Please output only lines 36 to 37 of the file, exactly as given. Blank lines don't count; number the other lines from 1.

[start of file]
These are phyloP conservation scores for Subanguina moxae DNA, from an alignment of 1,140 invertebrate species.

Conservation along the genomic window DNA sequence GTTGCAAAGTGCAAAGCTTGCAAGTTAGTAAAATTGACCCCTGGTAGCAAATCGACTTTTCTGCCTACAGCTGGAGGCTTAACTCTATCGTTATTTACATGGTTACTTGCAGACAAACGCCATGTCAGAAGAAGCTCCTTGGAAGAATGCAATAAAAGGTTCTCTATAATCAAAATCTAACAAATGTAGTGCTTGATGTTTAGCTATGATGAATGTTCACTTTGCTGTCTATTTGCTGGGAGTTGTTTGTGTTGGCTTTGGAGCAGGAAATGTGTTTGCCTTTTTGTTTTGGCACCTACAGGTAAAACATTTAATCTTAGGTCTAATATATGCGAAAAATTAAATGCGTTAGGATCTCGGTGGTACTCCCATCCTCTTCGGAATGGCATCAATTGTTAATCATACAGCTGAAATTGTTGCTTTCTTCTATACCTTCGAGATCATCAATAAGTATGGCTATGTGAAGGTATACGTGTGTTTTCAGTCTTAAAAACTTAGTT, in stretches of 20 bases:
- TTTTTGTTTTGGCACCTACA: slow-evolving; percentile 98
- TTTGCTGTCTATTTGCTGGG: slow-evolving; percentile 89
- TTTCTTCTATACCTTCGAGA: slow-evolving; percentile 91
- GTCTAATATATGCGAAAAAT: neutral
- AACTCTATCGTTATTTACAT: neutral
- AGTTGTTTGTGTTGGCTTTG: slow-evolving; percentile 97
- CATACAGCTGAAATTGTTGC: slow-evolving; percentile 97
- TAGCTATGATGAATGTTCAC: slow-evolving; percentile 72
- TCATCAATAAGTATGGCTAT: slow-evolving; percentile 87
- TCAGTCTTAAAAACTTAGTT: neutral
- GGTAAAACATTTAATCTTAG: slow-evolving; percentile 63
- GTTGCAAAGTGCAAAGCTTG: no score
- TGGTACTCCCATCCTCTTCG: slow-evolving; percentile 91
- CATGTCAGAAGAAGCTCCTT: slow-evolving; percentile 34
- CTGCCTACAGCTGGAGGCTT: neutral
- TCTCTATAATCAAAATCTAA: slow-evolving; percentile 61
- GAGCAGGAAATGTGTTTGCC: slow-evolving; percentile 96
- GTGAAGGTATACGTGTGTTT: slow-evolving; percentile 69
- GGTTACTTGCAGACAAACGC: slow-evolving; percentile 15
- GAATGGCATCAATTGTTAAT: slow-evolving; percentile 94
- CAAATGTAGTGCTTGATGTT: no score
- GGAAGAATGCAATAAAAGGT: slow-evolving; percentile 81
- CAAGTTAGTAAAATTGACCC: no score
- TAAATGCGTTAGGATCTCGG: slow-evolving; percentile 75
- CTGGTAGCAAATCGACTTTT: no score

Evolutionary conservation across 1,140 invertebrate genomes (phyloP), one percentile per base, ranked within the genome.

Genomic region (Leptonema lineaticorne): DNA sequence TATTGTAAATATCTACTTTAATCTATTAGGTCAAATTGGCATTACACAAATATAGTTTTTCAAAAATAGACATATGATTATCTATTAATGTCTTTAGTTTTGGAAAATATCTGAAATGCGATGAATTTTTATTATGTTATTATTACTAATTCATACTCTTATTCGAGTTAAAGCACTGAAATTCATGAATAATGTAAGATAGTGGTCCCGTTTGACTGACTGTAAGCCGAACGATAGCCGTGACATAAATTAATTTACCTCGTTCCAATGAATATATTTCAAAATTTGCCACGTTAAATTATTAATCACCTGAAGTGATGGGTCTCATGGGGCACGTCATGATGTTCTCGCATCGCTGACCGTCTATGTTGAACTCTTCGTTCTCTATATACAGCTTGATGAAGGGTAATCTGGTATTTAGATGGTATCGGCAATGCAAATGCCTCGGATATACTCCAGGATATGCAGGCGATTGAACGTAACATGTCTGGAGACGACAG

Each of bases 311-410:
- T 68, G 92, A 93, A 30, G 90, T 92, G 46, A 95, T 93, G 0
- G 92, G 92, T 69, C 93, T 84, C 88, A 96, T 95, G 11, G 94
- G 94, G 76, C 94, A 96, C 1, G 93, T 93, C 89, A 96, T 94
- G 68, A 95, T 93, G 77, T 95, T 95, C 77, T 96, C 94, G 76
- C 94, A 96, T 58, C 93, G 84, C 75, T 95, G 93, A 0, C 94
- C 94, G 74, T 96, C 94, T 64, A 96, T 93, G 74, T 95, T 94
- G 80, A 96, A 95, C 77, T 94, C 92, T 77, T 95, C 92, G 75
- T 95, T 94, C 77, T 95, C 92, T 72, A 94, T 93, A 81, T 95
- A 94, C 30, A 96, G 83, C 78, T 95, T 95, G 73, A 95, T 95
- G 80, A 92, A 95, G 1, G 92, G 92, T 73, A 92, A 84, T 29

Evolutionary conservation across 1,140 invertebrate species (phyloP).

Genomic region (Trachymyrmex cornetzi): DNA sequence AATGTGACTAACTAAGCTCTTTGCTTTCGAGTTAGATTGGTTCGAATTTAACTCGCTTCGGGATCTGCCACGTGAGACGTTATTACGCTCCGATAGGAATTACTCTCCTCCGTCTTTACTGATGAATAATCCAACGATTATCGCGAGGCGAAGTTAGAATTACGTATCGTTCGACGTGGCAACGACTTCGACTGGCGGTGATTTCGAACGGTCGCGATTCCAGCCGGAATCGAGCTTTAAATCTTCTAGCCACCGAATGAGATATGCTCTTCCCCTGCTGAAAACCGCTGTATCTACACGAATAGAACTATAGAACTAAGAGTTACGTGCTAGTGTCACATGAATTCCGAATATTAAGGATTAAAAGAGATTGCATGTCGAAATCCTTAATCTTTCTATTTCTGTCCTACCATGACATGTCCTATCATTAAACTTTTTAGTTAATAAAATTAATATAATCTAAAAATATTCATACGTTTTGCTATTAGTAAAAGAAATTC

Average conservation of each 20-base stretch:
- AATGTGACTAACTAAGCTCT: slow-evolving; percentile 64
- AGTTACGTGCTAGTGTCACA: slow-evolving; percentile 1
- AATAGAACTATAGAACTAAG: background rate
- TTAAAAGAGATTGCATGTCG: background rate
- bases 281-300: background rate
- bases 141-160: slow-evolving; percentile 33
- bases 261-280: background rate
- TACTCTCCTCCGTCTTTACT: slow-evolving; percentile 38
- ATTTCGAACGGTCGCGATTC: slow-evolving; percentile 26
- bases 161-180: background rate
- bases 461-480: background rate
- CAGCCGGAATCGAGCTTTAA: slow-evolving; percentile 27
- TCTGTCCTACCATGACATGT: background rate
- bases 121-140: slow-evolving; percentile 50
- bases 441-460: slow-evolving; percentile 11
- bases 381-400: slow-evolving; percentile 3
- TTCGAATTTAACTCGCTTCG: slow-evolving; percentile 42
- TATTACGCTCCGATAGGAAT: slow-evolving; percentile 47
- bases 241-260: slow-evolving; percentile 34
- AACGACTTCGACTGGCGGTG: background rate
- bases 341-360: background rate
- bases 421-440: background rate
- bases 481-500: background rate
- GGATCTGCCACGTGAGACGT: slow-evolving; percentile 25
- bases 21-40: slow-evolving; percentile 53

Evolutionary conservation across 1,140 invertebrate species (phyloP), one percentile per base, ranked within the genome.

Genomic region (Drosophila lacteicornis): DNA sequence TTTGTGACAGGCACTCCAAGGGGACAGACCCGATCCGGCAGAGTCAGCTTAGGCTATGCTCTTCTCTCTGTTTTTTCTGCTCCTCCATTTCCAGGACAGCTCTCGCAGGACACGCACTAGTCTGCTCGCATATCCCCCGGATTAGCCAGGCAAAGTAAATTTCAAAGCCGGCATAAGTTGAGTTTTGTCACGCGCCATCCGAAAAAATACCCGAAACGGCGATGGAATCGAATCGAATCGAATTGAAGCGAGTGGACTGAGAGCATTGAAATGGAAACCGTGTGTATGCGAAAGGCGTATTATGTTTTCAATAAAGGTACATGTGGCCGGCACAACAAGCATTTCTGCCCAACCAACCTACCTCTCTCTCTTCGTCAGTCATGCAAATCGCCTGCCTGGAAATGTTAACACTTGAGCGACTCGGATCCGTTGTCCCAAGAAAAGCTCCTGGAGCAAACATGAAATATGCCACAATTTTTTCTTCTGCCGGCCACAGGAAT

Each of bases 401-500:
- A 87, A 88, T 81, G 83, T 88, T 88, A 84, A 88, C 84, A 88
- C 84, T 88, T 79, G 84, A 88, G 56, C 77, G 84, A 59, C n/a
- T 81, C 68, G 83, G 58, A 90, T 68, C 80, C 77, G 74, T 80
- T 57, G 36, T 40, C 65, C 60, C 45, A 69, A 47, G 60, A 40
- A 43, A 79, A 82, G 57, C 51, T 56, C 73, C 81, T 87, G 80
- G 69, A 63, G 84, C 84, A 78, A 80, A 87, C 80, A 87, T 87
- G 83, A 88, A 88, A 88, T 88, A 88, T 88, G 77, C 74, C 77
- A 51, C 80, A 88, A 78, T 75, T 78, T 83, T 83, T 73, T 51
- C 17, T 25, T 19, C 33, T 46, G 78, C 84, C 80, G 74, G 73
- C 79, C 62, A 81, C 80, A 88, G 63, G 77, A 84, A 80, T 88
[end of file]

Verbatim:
- C 94, G 74, T 96, C 94, T 64, A 96, T 93, G 74, T 95, T 94
- G 80, A 96, A 95, C 77, T 94, C 92, T 77, T 95, C 92, G 75